Whether reality makes sense to you without God is irrelevant. NOTHING can possibly make sense at all without God, specifically the God we worship.

God created the universe and is ultimately responsible for how the universe works. He is the author of life and has given it the highest value. So when you look at life and the individual, you see that the primary motive of all rational beings is to preserve life, beginning with one’s own. That which causes pain is a threat to life and must be avoided. That which brings about happiness and pleasure (within reason) preserves life and is sought after. So one may conclude that material self-seeking is moral good and objective because it is rooted in physical reality. And because we can know God is responsible for that reality, we can trust that what is right and just is encoded within that same material reality. Love for others, for example, is a response to one’s own values and is one manifestation of reciprocity. It is only the rational mind that can detect and act on love, which due to the effects of sin on the mind requires an act of God. Without God, there’s no such thing as rational thought.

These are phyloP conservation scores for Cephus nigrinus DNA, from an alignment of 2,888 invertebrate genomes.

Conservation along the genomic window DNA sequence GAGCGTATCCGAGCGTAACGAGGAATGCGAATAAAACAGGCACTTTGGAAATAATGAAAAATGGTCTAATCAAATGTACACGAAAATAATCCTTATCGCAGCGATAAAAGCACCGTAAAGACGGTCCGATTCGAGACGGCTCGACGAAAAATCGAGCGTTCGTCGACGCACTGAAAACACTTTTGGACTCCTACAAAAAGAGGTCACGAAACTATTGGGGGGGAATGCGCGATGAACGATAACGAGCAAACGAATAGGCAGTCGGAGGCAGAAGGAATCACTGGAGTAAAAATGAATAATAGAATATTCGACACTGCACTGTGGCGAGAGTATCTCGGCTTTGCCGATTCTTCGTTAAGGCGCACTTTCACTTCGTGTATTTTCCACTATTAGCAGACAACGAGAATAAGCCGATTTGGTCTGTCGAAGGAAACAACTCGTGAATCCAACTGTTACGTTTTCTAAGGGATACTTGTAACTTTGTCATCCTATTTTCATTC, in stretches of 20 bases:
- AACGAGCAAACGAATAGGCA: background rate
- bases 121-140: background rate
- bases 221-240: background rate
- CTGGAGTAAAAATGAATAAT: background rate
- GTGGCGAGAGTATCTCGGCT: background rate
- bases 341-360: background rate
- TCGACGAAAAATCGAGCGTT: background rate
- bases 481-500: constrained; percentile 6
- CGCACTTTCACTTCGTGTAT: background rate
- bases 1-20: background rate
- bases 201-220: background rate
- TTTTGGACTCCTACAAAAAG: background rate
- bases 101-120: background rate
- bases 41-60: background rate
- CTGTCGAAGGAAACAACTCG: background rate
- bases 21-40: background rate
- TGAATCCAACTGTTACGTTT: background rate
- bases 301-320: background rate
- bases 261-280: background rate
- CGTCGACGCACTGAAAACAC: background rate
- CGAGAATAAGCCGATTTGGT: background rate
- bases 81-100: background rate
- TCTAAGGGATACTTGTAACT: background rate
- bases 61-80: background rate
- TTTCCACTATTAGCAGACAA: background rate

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29 Jan 2020, 6:22 am

Twilightprincess wrote:
Plattitudes like "God's will is perfect" are problematic because they are meant to shut down critical thought and undermine the strength of human rationality. It's a thought-stopping technique.

When one considers the fact that everyone has a different notion of what "God's will" is, one is confronted with the difficulty in knowing which wills are God's and which are humans'. I think that's where removing platitudes and engaging in critical enquiry can be beneficial.